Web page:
May 11, 2005
Everyone on board, including the crew, has been including me in everything that is going on. Last night, one of the crew came into the lounge to take me out to his favorite place on the boat where you can see the bow plowing through the waves. As I looked down about 30 feet, I saw little sparkles in the water. It took me a moment to realize it was bioluminescence of Dinoflagellates, which are living organisms in the Protista Kingdom. Growing up, I used to catch fireflies at night. It looked like thousands of fireflies sparkling in the water.
We were supposed to arrive at the site to deploy the airguns, which are used to collect data showing the ocean floor. When we reached the longitude and latitude where the scientists wanted to start, it was about 4:00 a.m. Gregg, the captain, decided it was too dangerous to launch the equipment off the back of the ship in the dark in such rough weather. The decision was made to deploy when the sun rose. At about 5:30 a.m., the scientists, support crew, and the camera crew gathered on the back of the ship, with all the winches, equipment and cables. I have to be careful when taking pictures because the flash interferes with the camera crew, so I don't have pictures of the actual launch. As I described yesterday, the airguns are mounted underneath a steel beam with two large buoys to mark it. It is very dangerous when this instrument is raised by a winch because it swings around. A steel A-frame support this heavy weight and allows the equipment to swing off the back of the ship by tilting out. Everyone involved had to wear safety vests, with buoyancy and reflection tape, steel-toed boots, and hard hats. The camera crew have had only a couple hours of sleep in the last two days, but they were on top of this and every other event that has happened so far. Captain Gregg used a set of headphones to stay in communication with the bridge from the back of the ship. He watched everyone and everything to make sure there were no accidents or problems.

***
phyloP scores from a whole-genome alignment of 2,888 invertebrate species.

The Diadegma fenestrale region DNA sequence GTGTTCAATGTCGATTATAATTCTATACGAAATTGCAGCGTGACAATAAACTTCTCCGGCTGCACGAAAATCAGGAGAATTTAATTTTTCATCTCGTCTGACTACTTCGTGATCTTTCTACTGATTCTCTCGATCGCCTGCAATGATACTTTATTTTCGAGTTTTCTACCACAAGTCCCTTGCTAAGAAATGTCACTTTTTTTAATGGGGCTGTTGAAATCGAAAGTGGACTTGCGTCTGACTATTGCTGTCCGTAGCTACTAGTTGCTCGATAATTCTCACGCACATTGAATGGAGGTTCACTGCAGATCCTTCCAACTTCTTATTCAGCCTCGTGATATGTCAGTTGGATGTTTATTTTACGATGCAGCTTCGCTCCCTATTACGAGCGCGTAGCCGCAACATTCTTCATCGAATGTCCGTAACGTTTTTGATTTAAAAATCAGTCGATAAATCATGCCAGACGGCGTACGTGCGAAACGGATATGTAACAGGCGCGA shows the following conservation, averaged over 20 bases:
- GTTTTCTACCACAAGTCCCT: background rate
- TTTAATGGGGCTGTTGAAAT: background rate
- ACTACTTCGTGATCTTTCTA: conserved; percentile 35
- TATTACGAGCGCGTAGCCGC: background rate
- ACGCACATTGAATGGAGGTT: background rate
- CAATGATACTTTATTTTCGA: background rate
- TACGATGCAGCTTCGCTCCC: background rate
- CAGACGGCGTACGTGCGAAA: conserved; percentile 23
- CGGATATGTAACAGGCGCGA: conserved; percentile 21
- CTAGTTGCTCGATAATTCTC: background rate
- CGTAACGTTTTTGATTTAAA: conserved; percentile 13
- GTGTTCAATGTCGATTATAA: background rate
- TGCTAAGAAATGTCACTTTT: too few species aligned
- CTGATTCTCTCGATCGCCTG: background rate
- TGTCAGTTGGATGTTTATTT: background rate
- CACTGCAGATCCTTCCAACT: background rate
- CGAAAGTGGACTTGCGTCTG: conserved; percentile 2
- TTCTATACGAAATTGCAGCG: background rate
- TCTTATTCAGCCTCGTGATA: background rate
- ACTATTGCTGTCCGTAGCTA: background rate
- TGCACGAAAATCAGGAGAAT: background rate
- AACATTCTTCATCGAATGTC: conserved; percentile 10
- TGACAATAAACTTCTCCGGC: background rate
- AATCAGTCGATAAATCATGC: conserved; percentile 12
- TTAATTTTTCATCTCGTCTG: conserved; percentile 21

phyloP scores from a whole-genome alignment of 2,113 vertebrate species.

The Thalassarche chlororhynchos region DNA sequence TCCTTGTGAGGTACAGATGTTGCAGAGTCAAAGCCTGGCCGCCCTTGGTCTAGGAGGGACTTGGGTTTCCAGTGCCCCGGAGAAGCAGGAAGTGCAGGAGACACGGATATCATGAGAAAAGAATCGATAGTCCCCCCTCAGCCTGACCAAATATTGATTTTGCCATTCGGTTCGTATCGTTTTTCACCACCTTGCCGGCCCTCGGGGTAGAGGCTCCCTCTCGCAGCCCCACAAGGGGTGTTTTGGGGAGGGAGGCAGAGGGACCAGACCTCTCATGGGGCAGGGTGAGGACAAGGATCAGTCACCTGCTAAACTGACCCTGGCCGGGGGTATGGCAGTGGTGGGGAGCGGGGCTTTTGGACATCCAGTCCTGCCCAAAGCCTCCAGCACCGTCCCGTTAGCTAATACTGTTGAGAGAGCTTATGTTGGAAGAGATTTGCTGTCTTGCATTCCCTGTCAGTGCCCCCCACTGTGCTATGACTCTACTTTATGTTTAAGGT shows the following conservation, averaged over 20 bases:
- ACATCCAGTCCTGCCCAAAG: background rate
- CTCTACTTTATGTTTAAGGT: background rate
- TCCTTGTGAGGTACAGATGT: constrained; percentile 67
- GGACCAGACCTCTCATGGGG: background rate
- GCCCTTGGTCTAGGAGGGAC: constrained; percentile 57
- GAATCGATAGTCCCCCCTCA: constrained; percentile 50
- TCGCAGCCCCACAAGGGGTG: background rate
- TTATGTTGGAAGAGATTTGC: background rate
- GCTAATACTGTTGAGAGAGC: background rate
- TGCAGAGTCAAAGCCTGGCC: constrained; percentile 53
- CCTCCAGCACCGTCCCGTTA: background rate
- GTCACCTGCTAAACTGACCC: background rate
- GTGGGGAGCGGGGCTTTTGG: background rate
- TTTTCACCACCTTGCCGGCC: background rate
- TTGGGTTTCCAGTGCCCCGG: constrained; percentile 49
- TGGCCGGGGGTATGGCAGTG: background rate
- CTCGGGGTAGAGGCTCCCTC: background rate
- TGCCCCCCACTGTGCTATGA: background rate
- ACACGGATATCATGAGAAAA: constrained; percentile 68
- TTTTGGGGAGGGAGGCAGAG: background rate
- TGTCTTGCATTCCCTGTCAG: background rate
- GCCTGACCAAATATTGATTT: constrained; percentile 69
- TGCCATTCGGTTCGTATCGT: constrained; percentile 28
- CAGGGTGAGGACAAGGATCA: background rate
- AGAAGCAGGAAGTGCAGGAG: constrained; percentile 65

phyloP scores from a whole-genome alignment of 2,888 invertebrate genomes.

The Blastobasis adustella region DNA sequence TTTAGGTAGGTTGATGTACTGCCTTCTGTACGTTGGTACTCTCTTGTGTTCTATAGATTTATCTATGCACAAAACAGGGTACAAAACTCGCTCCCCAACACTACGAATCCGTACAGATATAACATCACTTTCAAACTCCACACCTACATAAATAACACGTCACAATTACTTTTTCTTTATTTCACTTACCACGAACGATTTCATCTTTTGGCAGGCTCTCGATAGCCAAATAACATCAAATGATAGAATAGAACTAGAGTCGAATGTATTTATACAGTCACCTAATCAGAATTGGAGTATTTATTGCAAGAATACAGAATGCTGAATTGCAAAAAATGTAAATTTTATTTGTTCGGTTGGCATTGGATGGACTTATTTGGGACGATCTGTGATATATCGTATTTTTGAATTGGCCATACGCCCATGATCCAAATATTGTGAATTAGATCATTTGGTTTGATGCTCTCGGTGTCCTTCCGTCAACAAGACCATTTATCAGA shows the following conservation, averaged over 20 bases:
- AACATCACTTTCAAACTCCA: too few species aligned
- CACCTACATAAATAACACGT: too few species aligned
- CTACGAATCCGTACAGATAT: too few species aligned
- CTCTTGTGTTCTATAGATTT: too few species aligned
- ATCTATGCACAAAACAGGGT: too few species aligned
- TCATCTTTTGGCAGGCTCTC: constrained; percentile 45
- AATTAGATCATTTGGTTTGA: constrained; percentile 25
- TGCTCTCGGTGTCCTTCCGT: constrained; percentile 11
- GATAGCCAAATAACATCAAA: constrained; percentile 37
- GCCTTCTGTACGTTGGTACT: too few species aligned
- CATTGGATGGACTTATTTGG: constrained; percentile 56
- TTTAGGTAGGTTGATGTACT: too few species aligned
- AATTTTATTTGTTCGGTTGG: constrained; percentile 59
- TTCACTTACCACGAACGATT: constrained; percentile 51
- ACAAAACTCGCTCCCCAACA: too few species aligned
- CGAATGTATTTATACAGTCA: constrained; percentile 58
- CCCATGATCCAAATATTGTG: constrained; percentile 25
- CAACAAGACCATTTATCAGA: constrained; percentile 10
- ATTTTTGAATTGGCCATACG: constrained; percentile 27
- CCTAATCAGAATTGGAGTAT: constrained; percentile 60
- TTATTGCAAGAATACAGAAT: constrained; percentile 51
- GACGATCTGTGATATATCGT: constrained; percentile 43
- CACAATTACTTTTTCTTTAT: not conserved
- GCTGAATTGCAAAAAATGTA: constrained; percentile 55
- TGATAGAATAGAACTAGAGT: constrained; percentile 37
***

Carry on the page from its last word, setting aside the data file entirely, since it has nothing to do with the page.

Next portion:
When the airguns were in the water, the streamer with the hydrophones that pick up the data was released. This, too, was rolled out from a winch and then a little recorder, what is called "the bird," was attached to the end of the streamer. This "bird" records the depth of the cable. Typically, the best data is collected when the streamer is at about the same depth as the airguns. David Mosher let me work the winch to release the streamer. This may have been my big chance to become a big T.V. star with my hard hat and steel-toed boots! The ship then slowed to about 4 knots and we towed the airguns and streamer as we headed in a straight line to our first site, where the ROV will be deployed.
When all the equipment was in place, there was a problem, which often happens. Jamie Austin told me it sometimes takes a couple days to a week to get everything going smoothly, but the pressure for this group is to get everything in place quickly so that all the scientists have time to compile as much data as they can in such a limited time. The scientific team is a collaboration of geophysicists, biologists and modeling and visualization groups. The geophysicists are collecting data about what the ocean floor looks like. An expedition by the HMS Scott had gathered data last year about the topography of the ocean floor, but the scientists wanted more information about the composition of the floor. The airguns will give them a view of the layering at some depth. When computers are used, you can actually see where a plate is sliding under another and where sediment is being piled up behind it.
My watch started at noon and went until midnight. I am working with Steffen Saustrup and Tim Masterlark. Our job is to record the data by hand in the log about every 15 minutes or when anything changes or looks different. The computers also record this information. It is also typed into a spreadsheet, just to make sure the data is consistent. We recorded our latitude and longitude, depth to the ocean floor, the ship's speed, depth of the equipment, and the time sequence that the airguns were fired, and the time that the data is recorded after the firing. These guns use compressed air, which is what is meant by firing. The air is released in a big bubble every eight seconds. There are actually two guns, each with two chambers that are fired simultaneously.
The last hour and a half of my watch, my job was to monitor the huge air compressors that are responsible for running all the equipment. If these don't work, everything stops, so they are carefully monitored every 15 minutes for pressure, temperature, oil levels, fuel level, and any other problems that might occur. There is an automatic shut down switch to pull if anything goes wrong. I did have ear protection, but when I was done, my ears were ringing because the compressors are so big and loud. At midnight, the next shift came in and I got something to eat before heading off to bed.